44. Member States are also required to support the need of the prosecution services to maintain their own websites and to have adequate premises where the public can be received, in order to maintain due level of transparency and public awareness, as well as to support and facilitate access to justice.
D. The means of prosecution services and governmental austerity plans
45. Economic crises, if not properly resolved, may affect the functioning of prosecution services. The magnitude of this effect seems to vary from one member State to another: from the introduction of a general policy towards making savings and redistributing resources to core activities at the expense of capital investment, on the one hand, to radical cuts in the salaries of prosecutors, on the other. Obtaining additional human and financial resources, better technical equipment, better access to training for the staff as well as to technical expertise required in support of evidence used in courts is seen as a priority in a number of member States.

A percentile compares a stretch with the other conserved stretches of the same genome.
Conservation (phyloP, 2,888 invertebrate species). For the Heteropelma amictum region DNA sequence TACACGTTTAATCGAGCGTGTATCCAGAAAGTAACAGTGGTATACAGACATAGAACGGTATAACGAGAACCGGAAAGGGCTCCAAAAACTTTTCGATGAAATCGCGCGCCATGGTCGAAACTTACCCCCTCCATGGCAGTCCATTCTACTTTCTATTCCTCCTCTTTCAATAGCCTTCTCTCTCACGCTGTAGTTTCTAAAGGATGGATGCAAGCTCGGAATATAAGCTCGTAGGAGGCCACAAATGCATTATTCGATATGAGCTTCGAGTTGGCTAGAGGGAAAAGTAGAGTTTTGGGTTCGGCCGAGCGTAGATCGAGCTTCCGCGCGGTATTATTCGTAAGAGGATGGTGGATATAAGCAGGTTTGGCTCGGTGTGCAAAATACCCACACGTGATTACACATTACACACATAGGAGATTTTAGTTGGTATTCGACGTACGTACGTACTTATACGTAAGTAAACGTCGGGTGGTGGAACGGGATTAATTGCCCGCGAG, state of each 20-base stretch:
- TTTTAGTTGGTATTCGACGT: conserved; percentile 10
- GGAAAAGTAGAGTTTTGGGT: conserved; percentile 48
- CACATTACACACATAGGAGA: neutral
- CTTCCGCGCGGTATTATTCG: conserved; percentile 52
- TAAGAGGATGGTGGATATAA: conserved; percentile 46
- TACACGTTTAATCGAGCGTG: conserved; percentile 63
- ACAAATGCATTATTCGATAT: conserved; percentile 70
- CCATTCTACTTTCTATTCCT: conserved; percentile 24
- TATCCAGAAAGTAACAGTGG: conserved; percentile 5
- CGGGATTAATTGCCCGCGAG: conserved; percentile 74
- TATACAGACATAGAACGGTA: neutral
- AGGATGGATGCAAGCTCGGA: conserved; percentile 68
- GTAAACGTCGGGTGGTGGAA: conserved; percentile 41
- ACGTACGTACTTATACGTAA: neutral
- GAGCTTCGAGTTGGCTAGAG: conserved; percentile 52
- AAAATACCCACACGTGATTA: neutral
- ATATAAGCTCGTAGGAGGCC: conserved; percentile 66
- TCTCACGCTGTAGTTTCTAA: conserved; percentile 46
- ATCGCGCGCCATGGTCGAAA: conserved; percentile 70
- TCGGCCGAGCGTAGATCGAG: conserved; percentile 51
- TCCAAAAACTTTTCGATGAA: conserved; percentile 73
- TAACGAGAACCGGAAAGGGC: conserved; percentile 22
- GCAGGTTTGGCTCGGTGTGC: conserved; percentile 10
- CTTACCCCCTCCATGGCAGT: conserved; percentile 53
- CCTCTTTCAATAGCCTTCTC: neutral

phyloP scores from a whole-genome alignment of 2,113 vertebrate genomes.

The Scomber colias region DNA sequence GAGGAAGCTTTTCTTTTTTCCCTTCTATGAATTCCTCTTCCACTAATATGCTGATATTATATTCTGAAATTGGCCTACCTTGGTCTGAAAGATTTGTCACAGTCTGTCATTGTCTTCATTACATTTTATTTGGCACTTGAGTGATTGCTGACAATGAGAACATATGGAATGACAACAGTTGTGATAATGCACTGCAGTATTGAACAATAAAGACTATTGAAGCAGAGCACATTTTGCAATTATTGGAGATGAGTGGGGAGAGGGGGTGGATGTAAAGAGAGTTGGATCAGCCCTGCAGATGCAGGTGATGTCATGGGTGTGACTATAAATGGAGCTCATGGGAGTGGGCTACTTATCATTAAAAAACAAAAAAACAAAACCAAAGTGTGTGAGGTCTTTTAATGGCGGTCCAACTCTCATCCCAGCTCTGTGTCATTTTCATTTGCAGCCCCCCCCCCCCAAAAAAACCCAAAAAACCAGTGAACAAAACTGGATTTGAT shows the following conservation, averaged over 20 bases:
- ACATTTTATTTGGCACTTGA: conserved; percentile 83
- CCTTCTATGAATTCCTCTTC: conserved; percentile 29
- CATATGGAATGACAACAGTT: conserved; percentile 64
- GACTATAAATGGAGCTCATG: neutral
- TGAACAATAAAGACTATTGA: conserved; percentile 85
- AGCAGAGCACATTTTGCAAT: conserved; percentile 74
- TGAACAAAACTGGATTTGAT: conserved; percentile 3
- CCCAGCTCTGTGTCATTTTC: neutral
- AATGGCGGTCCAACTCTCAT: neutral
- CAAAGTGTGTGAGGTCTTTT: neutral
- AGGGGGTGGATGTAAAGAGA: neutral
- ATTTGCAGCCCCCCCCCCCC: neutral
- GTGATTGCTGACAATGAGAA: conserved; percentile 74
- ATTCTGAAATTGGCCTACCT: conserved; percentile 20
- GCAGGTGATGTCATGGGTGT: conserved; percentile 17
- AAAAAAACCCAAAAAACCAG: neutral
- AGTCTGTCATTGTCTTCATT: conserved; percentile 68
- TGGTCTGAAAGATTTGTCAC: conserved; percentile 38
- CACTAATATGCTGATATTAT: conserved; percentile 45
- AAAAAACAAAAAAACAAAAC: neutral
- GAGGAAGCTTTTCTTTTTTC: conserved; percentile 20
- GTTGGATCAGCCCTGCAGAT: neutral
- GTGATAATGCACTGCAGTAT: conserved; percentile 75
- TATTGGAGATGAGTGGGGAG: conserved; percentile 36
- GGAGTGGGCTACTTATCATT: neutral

46. The prosecution services themselves must have a role to play in refuting or at least minimising the negative effect of economic crises on their everyday work. To do so, a balance should be found between the resources available and the results to be attained. By better cooperation and coordination between the European and domestic actors of fight against crime such situation can improve considerably. At the European level the different new possibilities for international cooperation in criminal matters (e.g. through Eurojust or by conducting joint investigations) should be used much more extensively. At the domestic level agreements with other local, regional and national authorities permitting to share administrative services, office facilities and support staff, or improved cooperation with other controlling authorities (such as environmental inspectorates) may help in overcoming the problems related to economic crises.